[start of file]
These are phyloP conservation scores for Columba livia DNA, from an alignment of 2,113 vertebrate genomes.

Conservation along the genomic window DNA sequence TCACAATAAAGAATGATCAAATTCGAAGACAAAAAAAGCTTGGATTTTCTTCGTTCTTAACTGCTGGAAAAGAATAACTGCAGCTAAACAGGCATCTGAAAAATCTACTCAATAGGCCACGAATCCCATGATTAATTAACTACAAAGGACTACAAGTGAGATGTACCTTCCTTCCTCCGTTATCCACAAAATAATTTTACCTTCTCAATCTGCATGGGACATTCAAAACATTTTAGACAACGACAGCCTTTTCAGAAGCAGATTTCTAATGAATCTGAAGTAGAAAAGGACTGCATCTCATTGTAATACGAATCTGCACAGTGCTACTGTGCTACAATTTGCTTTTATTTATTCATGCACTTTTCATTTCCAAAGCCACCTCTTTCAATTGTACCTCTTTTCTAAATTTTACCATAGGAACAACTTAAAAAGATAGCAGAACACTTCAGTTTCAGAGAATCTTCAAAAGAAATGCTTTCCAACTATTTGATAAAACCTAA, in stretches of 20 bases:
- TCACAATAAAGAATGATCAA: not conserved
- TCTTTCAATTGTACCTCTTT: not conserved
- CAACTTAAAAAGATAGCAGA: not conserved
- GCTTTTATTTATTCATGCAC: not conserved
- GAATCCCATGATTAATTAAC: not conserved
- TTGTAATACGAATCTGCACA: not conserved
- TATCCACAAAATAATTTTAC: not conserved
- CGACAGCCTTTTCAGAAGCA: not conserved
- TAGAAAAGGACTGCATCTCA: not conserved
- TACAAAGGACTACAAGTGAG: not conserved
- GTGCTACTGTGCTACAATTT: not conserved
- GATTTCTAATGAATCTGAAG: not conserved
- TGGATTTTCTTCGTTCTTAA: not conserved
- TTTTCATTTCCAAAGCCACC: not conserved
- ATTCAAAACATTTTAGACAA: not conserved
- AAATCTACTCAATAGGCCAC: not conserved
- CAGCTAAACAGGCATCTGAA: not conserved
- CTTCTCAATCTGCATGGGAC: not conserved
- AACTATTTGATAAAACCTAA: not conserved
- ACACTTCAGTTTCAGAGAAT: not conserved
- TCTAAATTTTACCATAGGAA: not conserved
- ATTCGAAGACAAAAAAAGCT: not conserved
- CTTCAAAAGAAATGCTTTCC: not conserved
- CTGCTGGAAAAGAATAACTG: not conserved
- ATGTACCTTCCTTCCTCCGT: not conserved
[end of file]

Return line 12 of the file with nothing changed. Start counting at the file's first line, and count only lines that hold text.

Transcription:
- TACAAAGGACTACAAGTGAG: not conserved